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Why are some people ashamed to prove themselves?


In a world in which narcissism and exhibitionism seem to be winning the battle, where to wear hearts of palm, swell curriculum or swagger of their own real abilities.

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In a world in which narcissism and exhibitionism seem to be winning the battle, where to wear palm hearts, swell curriculum or strutting out of one's own real or supposed abilities seems like a new sport ("tell me what you presume and I will tell you what you lack"), sentence our proverb) and where having thousands of 'likes' is the last of the value, it is almost strange to meet human beings who inhabit the 'planet humility '.

The quality that these Martians possess, also called modesty, contrary to what it may seem, helps to make life more pleasant, because "personal aspirations, successes and defeats are of no importance ... it is an open window to your interior ", in the words of Martin Seligman, father of positive psychology, who considers modesty one of the 24 human strengths . In short, a measured person does not need to be the center of attention , nor does his life revolve around success and recognition, which in itself is a great vital achievement and a huge source of tranquility.

However, this humble planet also has its dark face and is called 'Jonah's complex', in reference to the Hebrew prophet who swallowed by a big fish spent three days in his belly praying and repenting, to be returned to earth and fulfill the huge mission that God had entrusted to him: to save Nineveh, the corrupt and pagan city.

This term was coined by the American psychologist Abraham Maslow, father of humanistic psychology, to describe the fear of success , to show one's talent, to develop our full potential. He designed the famous 'Maslow Pyramid' hierarchizing human needs from the most basic to the most complex in this order: 1. physiological; 2. security; 3 . membership; 4. recognition; 5. self-realization. The 'Jonah complex' would be framed within the difficulties of self-realization, as a form of self-sabotage in the face of the possibilities that unfold in life .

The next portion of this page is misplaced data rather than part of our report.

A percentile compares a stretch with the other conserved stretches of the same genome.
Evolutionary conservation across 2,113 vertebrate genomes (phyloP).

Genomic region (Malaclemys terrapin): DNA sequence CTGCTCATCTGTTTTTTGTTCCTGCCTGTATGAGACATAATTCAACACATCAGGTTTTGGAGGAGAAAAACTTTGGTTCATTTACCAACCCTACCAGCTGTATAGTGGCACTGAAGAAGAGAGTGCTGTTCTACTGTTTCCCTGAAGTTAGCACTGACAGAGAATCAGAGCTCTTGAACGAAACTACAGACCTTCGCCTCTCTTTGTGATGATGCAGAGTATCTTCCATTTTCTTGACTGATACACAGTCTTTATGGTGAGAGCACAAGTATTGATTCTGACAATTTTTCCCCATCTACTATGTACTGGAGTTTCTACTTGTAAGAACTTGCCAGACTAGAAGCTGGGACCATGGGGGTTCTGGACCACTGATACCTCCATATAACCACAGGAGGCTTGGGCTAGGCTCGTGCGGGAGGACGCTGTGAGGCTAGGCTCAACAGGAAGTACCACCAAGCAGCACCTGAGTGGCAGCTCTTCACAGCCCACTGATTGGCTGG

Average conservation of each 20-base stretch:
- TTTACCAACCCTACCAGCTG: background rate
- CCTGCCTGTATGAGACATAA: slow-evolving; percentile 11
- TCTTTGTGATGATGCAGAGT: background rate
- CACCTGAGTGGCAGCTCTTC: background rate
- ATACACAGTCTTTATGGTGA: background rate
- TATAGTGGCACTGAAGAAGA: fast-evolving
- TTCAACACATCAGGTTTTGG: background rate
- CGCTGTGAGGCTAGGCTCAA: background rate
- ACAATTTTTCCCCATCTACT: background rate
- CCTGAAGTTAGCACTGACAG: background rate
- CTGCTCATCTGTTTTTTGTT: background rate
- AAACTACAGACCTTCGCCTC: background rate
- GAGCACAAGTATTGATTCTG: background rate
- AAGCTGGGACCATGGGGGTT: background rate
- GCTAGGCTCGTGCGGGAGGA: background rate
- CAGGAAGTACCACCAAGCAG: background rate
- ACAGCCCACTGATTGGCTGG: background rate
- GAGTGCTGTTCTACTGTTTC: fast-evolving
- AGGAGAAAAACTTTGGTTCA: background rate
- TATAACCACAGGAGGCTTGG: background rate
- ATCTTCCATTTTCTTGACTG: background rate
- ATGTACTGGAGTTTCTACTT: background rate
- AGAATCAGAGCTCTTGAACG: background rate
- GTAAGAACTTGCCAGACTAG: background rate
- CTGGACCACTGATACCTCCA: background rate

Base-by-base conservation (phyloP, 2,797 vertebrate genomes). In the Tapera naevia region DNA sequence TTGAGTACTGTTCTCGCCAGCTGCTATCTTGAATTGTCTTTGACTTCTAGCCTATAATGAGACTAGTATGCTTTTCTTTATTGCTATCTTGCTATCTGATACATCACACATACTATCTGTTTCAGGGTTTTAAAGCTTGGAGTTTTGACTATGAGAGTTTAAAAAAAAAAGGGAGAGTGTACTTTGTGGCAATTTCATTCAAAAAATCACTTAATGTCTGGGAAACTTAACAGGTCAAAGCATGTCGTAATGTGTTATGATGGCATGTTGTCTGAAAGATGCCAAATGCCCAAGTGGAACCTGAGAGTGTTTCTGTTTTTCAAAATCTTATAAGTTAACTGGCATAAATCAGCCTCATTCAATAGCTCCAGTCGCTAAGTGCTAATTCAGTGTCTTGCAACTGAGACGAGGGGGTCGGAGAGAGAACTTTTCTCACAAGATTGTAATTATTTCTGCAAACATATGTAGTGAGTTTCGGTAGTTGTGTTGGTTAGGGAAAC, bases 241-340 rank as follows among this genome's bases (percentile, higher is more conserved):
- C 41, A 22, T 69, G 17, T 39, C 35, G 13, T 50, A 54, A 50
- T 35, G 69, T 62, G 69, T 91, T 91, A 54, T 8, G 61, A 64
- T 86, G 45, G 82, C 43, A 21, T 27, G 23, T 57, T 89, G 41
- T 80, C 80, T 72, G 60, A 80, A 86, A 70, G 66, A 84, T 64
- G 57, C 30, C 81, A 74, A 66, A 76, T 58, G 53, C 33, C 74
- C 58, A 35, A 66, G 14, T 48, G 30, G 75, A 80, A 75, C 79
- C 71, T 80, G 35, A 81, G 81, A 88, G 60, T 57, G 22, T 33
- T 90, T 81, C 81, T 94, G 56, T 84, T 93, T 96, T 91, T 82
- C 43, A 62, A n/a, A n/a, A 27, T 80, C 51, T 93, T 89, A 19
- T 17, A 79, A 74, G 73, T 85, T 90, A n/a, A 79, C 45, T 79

Who can best describe this complex is Belén (fictional name of a real person), a brilliant 40-year-old chemist, who almost spreads the deep unease he feels when he receives admiration or is the center of positive attention from others, something difficult to avoid because she really is a woman with a lot of talent and a great inner and outer beauty.

The worst part of her problem is when she closes the doors of her deserved success with sabotage behaviors like when she picked up a beggar in her car - a good Samaritan behavior - if it wasn't because it was the day of her last examination of the career, to which he arrived late, begging to be accepted and in a state of severe anxiety or when he heard how they pronounced his name to receive a diploma for school merits, but he was not able to pick it up, not because of shyness, but because he thought he did not deserved.

The fear of being rejected and the desire to fit in and not be the odd one, the nerd, makes boys and girls prefer not to call attention to their notes or not raise their hands in class to answer a question and thus not encourage envy of his classmates. The counter-assessment to be highlighted may favor the follow-up and self-sabotage of this complex.

The suspicion to be successful is detected when it is difficult to talk about your achievements, if you avoid projects that could give a boost to your life, if you compromise your objectives to avoid conflicts, if you feel that you do not deserve the awards or if you have a negative attitude in As for sustaining that success in the future.